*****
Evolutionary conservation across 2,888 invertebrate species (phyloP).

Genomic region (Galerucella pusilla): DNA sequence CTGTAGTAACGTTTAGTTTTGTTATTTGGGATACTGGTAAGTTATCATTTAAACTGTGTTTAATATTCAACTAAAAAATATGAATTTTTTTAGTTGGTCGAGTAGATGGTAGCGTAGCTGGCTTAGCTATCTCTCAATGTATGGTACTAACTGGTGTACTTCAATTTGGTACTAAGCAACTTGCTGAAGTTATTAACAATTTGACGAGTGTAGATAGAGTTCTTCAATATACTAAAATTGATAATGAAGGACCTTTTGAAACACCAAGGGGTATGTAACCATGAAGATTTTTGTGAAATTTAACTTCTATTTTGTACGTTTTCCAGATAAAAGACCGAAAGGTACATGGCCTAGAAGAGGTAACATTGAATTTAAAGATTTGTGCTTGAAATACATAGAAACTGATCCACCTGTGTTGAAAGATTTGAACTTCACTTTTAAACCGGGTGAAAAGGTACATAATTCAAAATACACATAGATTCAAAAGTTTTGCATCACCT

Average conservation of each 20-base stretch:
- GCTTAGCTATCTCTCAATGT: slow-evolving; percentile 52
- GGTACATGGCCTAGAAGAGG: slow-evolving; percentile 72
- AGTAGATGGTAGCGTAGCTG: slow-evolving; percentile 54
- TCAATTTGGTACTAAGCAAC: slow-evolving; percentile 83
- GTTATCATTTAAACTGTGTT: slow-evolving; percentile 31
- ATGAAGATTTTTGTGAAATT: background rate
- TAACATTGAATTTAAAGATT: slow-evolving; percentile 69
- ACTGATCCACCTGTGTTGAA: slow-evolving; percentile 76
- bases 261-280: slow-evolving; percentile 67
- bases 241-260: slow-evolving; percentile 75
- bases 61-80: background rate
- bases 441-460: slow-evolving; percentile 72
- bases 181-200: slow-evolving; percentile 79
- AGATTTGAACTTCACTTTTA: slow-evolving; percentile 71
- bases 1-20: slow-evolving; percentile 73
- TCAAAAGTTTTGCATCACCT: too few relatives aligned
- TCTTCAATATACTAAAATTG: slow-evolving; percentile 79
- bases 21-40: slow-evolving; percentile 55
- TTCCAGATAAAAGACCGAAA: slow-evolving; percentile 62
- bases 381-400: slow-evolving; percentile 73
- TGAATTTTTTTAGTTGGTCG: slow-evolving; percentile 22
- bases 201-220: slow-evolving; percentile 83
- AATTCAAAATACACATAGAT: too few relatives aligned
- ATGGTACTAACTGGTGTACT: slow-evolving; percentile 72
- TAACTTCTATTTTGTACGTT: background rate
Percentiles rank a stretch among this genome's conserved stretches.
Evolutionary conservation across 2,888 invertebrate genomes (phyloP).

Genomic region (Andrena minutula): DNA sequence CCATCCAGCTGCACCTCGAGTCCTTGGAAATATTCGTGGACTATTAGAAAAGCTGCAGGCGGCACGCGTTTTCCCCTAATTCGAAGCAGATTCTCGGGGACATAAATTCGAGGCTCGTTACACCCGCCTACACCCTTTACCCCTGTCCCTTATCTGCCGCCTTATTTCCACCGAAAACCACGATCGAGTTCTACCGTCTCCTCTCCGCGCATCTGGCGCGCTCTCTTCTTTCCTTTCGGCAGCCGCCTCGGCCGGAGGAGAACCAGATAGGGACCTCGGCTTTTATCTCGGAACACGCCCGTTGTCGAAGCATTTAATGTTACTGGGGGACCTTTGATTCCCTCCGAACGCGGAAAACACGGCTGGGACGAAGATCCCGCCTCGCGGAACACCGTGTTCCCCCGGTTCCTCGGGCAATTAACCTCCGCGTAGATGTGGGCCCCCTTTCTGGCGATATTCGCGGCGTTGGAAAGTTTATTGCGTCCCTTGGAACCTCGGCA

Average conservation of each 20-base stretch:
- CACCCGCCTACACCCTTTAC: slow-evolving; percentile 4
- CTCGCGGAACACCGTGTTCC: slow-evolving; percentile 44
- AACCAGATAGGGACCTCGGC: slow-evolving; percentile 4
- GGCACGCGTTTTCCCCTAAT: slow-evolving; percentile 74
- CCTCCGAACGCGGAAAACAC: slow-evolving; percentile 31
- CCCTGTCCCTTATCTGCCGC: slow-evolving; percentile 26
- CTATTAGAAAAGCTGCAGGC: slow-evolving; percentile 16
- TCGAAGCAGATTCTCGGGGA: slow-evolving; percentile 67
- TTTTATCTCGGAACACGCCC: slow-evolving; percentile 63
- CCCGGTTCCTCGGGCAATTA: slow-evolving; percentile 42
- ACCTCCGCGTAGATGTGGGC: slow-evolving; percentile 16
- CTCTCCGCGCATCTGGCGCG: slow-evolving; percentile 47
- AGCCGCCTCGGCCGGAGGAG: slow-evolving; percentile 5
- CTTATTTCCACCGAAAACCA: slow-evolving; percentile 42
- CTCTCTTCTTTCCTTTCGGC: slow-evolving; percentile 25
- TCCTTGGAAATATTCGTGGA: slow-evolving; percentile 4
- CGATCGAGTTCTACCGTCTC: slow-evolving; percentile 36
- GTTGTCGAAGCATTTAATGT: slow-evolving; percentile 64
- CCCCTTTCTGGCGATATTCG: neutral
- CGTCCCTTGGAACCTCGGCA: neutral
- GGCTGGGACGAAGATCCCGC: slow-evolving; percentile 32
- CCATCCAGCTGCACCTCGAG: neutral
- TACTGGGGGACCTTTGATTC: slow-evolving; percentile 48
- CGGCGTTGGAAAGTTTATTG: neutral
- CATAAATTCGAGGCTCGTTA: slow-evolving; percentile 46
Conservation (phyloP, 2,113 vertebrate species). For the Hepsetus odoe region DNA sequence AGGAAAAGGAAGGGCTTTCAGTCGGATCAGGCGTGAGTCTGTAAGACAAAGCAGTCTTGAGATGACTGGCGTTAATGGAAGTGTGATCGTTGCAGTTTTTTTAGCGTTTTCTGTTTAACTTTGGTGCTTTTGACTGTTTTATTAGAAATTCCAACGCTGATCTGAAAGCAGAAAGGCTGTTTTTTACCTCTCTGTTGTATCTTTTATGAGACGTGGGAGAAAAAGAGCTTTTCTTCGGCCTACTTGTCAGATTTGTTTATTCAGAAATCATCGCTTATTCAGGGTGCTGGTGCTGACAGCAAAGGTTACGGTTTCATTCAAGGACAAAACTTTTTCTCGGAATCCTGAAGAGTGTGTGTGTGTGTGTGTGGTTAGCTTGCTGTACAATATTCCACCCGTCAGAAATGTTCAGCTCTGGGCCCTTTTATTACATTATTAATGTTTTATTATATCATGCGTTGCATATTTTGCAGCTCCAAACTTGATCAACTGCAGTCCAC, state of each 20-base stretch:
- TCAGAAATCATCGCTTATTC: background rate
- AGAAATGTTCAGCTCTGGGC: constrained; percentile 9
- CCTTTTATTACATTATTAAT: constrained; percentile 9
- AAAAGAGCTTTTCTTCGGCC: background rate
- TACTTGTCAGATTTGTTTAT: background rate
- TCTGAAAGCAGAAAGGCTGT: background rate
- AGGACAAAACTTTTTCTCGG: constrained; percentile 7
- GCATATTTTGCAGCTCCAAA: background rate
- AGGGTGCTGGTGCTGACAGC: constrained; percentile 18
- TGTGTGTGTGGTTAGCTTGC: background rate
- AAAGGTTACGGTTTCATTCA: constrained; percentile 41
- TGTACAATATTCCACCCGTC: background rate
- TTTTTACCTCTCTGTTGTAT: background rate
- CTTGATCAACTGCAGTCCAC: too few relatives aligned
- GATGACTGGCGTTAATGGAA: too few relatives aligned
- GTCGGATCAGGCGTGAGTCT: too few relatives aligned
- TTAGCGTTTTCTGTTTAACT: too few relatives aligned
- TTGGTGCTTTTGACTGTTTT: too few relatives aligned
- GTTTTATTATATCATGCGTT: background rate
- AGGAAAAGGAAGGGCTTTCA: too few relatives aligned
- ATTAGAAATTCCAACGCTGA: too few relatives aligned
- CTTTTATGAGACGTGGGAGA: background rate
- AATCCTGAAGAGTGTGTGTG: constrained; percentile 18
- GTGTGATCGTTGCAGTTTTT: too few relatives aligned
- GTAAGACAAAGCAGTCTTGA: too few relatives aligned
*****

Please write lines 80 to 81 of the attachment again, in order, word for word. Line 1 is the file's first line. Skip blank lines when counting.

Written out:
- CTTTTATGAGACGTGGGAGA: background rate
- AATCCTGAAGAGTGTGTGTG: constrained; percentile 18